Loyalty, disobedience, and the myth of the Black Legend in the Philippines during the Seven Years War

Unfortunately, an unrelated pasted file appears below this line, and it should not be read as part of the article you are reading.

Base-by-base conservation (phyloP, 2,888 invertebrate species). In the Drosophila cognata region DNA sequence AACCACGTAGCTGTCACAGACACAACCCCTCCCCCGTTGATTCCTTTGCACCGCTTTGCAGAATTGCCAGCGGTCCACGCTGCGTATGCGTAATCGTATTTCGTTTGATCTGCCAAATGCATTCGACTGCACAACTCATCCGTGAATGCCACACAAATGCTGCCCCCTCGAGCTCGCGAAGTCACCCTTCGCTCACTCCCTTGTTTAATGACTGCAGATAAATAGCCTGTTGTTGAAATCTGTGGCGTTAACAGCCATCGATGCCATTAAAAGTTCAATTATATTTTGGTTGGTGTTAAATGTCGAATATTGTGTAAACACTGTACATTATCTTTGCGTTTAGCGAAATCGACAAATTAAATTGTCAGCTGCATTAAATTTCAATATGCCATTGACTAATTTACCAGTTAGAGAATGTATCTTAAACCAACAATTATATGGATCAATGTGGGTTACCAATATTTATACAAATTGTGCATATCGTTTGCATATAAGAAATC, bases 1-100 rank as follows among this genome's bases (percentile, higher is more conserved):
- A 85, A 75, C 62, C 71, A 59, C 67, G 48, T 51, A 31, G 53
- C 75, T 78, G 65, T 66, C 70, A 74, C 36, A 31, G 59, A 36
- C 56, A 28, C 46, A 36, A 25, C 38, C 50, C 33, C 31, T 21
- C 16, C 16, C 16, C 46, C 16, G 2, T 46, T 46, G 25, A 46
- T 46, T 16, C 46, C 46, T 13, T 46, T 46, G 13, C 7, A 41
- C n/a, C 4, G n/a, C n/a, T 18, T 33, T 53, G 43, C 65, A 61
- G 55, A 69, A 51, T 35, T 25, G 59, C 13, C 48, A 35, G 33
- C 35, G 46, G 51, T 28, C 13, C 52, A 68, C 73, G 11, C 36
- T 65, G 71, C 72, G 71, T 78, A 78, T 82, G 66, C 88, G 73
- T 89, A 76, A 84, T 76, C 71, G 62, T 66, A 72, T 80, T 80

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This paper interrogates the nature of loyalty and disloyalty to Spain in the Philippines during the British occupation of Manila in 1762-1764. It examines the identity and motivations of the thousands of soldiers who joined Simón de Anda’s army that mobilized against the British invaders, as well the Indigenous people who rose up in rebellion in the provinces to the north of Manila during this period, in order to preserve Spanish colonial rule. It also considers the nature of infidelity to Spain in the occupied Philippines. This paper argues that, in a large part due to the cohesiveness of Catholicism among converted Indians, the Spanish empire in the Philippines proved remarkably resilient under the pressure of invasion and occupation. The Black Legend blinded the British to the complexities of the real balance of power in in Manila and the Philippines during the Seven Years War.